Gingivitis is a form of periodontal disease. Periodontal disease is inflammation and infection that destroys the tissues that support the teeth. This can include the gums, the periodontal ligaments, and the tooth sockets (alveolar bone).
Gingivitis is due to the long-term effects of plaque deposits on your teeth. Plaque is a sticky material made of bacteria, mucus, and food debris that builds up on the exposed parts of the teeth. It is also a major cause of tooth decay.
If you do not remove plaque, it turns into a hard deposit called tartar (or calculus) that becomes trapped at the base of the tooth. Plaque and tartar irritate and inflame the gums. Bacteria and the toxins they produce cause the gums to become infected, swollen, and tender.
The following raise your risk for gingivitis:
Certain infections and body-wide (systemic) diseases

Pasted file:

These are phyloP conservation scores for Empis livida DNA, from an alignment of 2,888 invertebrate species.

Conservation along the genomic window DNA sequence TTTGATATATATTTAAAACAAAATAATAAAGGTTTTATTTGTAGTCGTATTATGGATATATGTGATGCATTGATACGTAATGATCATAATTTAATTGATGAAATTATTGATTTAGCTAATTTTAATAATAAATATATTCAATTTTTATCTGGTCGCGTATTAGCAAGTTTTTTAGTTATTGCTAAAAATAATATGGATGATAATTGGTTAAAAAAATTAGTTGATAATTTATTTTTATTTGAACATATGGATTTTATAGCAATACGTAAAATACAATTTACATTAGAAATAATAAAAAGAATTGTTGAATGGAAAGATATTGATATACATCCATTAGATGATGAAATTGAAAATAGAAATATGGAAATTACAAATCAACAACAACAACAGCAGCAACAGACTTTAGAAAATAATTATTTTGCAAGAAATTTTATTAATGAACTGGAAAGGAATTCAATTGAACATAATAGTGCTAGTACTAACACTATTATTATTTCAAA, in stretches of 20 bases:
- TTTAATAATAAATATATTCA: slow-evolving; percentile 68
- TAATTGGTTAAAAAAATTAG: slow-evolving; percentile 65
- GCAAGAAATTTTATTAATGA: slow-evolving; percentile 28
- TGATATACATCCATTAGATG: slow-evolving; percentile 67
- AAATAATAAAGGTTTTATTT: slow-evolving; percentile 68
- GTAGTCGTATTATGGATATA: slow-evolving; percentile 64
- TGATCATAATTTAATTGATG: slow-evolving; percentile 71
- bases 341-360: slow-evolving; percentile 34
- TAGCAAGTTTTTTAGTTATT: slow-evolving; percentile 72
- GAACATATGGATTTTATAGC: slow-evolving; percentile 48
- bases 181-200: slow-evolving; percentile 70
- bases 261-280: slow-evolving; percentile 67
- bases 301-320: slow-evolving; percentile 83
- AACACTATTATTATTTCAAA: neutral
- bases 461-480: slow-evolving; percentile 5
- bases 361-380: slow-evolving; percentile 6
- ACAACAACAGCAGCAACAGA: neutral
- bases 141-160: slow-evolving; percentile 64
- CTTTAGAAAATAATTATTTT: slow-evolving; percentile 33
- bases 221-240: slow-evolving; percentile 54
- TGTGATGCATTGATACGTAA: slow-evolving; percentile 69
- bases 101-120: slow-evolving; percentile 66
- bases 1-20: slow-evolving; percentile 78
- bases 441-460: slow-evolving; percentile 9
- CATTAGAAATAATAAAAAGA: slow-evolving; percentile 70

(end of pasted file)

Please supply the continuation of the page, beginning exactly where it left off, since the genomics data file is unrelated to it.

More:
Call your dentist if you have red, swollen gums, especially if you have not had a routine cleaning and exam in the last 6 months.
Good oral hygiene is the best way to prevent gingivitis.
You should brush your teeth at least twice a day. You should floss at least once a day.
Your dentist may recommend brushing and flossing after every meal and at bedtime. Ask your dentist or dental hygienist to show you how to properly brush and floss your teeth.
Your dentist may suggest devices to help remove plaque deposits. These include special toothpicks, toothbrushes, water irrigation, or other devices. You still must brush and floss your teeth regularly.
Antiplaque or antitartar toothpastes or mouth rinses may also be recommended.
Many dentists recommend having teeth professionally cleaned at least every 6 months. Some plaque can be missed, even with careful brushing and flossing at home.
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Ilona Fotek, DMD, MS, Palm Beach Prosthodontics Dental Associates, West Palm Beach, FL. Review provided by VeriMed Healthcare Network. Also reviewed by David Zieve, MD, MHA, Isla Ogilvie, PhD, and the A.D.A.M. Editorial team.